from his back pay award.” Brown, 2015 WL 4450109, at *1; see id. at 2 (noting that “[t]his suit
is the latest iteration of plaintiff’s quest for the return of the $2,727.00”); Brown v. Dalton, 312
F.R.D. 239, 244 (D.D.C. 2015) (“Plaintiff has been litigating his claims regarding the 1987 tax
withholding since at least 2002.”) (citing Brown v. Dep’t of the Navy, No. 86-1582 (D.D.C. Aug.
11, 2003)). On September 21, 2012, this Court dismissed the plaintiff’s complaint on res
judicata grounds, finding:
Without question, the plaintiff’s claim to $2,727.00 arises from the judgment
entered in his favor in the prior Title VII suit against the Department of the Navy.
The plaintiff’s opportunity to litigate the amount owed to him pursuant to that
judgment—and the $2,727.00 allegedly withheld from him and erroneously paid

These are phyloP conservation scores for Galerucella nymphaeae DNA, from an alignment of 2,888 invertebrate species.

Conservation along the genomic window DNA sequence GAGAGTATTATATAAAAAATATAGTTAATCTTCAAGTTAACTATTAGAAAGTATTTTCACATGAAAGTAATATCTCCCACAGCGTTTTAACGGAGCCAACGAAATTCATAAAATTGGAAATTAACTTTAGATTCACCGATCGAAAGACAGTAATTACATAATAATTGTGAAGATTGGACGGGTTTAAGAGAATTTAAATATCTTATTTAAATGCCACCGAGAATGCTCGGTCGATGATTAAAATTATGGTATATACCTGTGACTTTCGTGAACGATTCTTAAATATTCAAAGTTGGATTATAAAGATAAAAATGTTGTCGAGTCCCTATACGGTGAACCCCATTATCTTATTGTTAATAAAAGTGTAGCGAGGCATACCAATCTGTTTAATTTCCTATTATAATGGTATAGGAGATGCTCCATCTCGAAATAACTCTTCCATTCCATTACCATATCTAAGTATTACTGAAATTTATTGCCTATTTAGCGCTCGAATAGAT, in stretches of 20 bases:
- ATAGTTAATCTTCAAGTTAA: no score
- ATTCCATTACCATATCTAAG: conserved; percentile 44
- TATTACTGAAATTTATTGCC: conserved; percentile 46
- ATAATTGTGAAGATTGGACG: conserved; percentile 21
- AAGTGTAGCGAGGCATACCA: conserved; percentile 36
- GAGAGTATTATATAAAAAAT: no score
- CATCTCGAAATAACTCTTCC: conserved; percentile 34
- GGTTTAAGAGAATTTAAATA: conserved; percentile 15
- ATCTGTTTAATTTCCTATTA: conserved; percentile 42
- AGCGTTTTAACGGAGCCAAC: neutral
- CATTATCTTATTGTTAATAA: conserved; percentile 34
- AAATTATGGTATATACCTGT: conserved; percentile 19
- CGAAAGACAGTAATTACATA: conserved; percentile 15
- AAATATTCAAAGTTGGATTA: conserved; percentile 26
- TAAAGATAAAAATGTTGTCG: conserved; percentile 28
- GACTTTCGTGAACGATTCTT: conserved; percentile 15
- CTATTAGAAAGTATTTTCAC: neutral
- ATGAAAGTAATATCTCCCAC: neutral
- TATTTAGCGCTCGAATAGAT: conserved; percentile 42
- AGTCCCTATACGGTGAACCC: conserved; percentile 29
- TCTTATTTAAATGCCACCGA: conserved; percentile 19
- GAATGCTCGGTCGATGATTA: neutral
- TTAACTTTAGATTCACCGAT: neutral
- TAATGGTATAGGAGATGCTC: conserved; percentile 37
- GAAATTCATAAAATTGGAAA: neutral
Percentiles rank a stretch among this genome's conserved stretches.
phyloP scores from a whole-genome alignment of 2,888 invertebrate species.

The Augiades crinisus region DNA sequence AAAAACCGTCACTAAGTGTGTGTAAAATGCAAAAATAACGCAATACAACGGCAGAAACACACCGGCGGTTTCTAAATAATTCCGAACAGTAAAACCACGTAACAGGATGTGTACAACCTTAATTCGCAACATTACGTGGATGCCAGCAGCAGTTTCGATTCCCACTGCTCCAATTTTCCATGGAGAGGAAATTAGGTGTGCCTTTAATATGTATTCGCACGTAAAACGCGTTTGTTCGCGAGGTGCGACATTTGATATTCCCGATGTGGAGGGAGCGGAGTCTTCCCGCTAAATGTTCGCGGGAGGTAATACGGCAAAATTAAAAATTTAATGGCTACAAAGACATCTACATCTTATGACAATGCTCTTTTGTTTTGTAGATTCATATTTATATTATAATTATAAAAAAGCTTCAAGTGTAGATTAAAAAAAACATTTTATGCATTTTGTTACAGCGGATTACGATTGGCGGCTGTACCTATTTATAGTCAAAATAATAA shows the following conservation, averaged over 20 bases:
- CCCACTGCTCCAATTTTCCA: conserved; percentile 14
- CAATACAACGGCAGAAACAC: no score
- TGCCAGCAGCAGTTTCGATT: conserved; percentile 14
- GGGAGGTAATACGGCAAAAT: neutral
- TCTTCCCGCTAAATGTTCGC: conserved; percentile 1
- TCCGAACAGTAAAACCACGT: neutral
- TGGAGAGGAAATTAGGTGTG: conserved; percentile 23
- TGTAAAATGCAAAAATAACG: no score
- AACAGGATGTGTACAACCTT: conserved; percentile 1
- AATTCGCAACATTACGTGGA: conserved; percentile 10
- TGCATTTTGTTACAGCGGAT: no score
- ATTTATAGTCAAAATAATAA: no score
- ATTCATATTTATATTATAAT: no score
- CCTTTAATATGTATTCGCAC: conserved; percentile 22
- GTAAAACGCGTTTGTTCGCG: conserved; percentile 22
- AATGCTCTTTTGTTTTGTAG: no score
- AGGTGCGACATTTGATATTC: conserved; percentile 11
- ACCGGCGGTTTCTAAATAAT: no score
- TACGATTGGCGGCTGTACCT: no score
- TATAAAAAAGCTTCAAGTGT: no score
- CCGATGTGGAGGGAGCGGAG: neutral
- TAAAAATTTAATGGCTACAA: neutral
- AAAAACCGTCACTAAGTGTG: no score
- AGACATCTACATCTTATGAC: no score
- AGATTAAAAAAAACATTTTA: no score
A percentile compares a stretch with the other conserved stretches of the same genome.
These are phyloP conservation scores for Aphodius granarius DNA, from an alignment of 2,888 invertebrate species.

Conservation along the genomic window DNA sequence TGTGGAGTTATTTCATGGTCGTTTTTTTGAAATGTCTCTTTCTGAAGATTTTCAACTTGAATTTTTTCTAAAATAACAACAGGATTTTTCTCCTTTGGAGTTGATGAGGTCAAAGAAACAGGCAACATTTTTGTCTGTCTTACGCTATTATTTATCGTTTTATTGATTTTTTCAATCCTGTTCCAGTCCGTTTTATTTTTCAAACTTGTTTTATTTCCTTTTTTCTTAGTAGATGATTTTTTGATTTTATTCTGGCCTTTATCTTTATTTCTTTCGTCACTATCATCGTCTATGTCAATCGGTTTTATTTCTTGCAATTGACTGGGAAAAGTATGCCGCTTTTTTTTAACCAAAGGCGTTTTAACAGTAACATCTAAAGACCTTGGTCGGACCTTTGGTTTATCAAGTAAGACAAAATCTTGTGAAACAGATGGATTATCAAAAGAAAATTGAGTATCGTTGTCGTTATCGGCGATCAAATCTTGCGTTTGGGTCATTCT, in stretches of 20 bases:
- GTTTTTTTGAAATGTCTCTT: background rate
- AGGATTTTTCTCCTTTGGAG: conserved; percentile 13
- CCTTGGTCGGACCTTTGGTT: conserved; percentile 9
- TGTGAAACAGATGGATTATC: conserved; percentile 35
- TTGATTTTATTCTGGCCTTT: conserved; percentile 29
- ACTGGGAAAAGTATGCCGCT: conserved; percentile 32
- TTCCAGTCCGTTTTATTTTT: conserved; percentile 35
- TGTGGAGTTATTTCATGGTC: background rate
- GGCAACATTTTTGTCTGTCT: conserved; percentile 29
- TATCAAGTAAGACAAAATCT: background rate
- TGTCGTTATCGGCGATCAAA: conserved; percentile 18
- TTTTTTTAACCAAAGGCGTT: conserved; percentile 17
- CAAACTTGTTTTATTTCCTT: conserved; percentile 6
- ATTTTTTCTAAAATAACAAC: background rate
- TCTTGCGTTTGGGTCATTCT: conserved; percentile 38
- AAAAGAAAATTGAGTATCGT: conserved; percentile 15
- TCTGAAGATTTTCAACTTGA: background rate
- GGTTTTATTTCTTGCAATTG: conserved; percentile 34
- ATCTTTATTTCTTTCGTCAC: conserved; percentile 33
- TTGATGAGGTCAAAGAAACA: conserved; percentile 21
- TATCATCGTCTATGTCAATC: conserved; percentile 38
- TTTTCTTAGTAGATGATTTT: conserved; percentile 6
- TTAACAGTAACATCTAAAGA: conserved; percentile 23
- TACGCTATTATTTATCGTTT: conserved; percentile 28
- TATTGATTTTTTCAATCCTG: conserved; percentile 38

in Social Security taxes on his behalf in 1988—has come and gone.
Brown v. Mabus, 892 F. Supp. 2d 115, 118 (D.D.C. 2012), aff'd, 548 Fed. App’x 623 (D.C. Cir.
2013) (per curiam) (on appeal from No. 11-cv-1922 (BAH)). The United States Court of
Appeals for the District of Columbia Circuit affirmed the dismissal order, stating:
Even assuming, without deciding, that appellant’s claim did not accrue until the
date of discovery, and even assuming, without deciding, that equitable tolling
applies, appellant did not file his complaint within the period specified by 28
U.S.C. 2401(a). We reject appellant’s argument that his claim did not accrue
until March 9, 2010, because he was on notice of his claims by 2001, or by 2004
at the latest. Moreover, because appellant’s complaint did not seek relief under
Title VII, this case does not implicate the interaction between the limitations